On Fri, Dec 05, 2008 at 10:29:53AM +0900, Jan Wedekind wrote:
>    Of course one could think about interpreting the code of the method 
> "plus" using ruby2ruby or obtaining a parse-tree of "plus" in some
> way. However this is not really satisfactory. According to [3] this
> does not really address the problem since this approach leads to
> an endless tower of reflective interpreters (language interpreted by
> an interpreter, which is in turn interpreted by an interpreter).

It depends on what you mean by "the problem".  If the problem is that
you want improved performance, compiling by walking the AST is
satisfactory.  This is what Ludicrous does (or in the case of YARV, by
iterating over the YARV bytecode instead).

>    I don't really know Smalltalk. But for example if "while" and "if"
> where methods, one could optimise more sophisticated Ruby programs
> by manipulating the behaviour of the Ruby VM in a particular context.
> Currently I need to write programs which are calling special methods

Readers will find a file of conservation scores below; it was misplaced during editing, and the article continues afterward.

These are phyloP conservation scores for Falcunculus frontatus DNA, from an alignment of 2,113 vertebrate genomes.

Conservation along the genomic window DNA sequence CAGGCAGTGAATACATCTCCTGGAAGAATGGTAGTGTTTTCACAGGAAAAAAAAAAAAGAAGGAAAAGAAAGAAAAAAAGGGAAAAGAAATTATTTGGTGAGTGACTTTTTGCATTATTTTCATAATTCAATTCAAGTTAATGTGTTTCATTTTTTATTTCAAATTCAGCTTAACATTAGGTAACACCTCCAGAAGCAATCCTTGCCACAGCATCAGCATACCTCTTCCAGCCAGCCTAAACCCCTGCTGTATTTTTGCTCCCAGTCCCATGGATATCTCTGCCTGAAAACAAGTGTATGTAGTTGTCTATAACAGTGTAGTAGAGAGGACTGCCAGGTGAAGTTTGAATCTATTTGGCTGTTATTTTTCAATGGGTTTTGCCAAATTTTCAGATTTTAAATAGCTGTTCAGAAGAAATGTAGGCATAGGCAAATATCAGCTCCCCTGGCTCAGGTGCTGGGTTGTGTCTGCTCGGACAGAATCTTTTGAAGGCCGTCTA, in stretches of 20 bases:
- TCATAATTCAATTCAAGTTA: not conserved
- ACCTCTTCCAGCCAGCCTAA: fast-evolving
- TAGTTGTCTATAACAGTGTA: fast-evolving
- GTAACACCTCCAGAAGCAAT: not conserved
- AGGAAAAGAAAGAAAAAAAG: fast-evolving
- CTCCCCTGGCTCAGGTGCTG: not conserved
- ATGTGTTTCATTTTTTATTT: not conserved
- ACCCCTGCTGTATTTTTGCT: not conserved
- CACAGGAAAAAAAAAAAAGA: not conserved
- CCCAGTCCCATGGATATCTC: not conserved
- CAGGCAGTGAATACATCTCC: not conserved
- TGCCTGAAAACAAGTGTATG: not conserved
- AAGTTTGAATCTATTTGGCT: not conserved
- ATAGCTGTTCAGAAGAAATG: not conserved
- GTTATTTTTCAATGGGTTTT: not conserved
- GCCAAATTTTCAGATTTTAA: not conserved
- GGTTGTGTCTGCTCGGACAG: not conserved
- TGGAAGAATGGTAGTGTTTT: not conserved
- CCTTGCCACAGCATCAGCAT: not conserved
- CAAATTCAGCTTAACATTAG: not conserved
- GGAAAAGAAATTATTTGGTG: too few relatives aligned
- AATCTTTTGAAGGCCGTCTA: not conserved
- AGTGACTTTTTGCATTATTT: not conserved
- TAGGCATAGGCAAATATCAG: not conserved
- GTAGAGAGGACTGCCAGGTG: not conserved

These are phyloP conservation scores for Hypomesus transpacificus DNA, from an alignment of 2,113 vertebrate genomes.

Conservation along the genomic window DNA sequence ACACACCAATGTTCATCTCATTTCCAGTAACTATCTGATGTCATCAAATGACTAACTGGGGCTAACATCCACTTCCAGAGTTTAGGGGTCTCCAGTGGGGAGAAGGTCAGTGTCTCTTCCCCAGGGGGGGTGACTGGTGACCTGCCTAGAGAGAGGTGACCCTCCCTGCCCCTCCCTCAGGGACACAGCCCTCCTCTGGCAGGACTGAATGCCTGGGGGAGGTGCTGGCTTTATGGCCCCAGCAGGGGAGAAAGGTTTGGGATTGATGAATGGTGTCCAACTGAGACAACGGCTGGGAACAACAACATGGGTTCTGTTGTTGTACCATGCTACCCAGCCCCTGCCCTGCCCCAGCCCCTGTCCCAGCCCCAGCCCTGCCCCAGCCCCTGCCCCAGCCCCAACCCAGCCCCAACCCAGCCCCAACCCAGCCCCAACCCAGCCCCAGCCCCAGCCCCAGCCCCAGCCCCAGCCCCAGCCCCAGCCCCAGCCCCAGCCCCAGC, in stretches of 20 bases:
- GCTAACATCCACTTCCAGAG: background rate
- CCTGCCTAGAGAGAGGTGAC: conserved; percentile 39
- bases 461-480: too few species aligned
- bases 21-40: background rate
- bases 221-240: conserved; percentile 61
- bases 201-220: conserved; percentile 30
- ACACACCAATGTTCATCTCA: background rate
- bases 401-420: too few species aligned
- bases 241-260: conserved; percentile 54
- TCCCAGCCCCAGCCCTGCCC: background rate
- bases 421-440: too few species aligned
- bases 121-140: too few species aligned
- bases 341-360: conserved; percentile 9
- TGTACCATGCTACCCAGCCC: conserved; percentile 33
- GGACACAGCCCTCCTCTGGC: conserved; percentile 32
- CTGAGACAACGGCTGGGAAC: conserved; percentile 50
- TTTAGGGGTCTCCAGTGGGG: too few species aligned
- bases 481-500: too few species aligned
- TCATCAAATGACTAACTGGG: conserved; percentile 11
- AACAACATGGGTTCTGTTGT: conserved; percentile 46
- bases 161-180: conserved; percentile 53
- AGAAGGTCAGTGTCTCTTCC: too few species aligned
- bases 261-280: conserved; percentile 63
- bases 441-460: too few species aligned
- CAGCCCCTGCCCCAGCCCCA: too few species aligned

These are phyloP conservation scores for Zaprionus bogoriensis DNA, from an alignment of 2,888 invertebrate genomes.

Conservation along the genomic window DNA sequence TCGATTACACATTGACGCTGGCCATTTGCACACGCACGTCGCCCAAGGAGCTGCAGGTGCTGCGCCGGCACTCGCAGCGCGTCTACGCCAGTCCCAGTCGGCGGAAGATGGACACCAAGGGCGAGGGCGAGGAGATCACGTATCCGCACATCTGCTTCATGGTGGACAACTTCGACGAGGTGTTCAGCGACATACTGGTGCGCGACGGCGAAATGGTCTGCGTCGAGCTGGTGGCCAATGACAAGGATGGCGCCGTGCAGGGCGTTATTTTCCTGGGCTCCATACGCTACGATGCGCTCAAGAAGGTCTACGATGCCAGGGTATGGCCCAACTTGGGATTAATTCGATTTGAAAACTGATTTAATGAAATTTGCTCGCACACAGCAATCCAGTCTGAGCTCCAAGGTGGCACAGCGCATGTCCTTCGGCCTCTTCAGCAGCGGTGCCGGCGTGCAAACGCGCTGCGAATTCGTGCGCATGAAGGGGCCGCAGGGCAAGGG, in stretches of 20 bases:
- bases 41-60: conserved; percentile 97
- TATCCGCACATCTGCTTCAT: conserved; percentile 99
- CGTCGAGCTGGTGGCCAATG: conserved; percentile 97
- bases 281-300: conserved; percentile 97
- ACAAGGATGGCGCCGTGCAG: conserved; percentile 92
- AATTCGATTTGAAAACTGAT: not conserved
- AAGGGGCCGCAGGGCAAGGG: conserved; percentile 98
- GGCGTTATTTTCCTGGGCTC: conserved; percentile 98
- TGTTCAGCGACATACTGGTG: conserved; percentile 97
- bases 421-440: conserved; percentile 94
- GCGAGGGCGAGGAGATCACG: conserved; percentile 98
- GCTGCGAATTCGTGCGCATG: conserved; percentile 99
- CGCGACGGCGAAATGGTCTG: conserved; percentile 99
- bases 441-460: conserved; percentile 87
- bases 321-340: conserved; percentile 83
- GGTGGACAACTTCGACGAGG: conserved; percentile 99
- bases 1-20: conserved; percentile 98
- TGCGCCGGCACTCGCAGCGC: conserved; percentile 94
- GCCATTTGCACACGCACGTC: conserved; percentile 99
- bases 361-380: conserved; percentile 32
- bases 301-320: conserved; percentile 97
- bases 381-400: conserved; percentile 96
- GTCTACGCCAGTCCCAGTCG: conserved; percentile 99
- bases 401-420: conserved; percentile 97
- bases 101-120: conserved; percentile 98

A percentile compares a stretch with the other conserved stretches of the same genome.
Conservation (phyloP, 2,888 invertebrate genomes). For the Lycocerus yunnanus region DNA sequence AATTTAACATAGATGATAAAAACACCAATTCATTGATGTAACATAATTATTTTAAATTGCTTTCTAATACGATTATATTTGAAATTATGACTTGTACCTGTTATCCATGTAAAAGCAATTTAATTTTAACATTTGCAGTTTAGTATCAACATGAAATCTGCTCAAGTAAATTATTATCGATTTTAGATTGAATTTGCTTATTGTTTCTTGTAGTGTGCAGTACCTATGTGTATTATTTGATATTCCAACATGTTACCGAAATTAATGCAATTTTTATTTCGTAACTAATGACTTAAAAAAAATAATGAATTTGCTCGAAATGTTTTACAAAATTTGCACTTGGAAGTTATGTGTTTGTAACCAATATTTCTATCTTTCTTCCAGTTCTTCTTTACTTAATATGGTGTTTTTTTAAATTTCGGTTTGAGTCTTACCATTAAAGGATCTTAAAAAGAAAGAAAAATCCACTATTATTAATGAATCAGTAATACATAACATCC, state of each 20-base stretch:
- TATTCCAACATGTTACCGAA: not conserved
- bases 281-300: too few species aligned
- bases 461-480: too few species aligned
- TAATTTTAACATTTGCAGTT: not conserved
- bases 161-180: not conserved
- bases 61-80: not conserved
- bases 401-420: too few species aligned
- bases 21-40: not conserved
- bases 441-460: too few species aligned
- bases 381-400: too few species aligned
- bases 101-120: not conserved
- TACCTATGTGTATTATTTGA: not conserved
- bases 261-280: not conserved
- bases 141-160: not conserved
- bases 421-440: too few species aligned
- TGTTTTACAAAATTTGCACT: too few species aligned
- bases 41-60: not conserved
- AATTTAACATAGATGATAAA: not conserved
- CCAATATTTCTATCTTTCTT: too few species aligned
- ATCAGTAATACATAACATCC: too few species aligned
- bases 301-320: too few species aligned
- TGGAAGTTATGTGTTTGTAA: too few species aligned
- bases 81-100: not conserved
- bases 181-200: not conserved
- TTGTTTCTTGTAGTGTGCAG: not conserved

> which imitate loops and conditionals (also see Paul Brannan's
> ruby-libjit):
>
> def inc( p, pend, x, f )
>   f.until( proc { p == pend } ) do
>     LINT.jit_store(  LINT.jit_load( f, p ) + x, p )
>     p.inc!( LINT.size )
>   end
> end

IMO the syntax ruby-libjit uses for until is slightly less verbose:

  f.until { p == pend }. do
    ...
  end

BTW, does your jit_store method know to use insn_store_relative instead
of insn_store?

> Has this already been considered before?
> I'd be interested if there is anything related I should know about.

Yes, it's been discussed before:

[ruby-talk:38802]
[ruby-talk:168164]

It would be interesting if the if keyword were just syntactic sugar for
if_true:

  if <condition> then <body> end
  #=>
  <condition>.if_true { <body> }

or the while keyword were syntactic sugar for a while_true method:

  while <condition> do <body> end
  #=>
  proc { <condition> }.while_true { <body> }

It would be possible using RedParse or Ripper to perform this
transformation before code is executed; code in the resulting new
language could then easily run alongside existing Ruby code.

Paul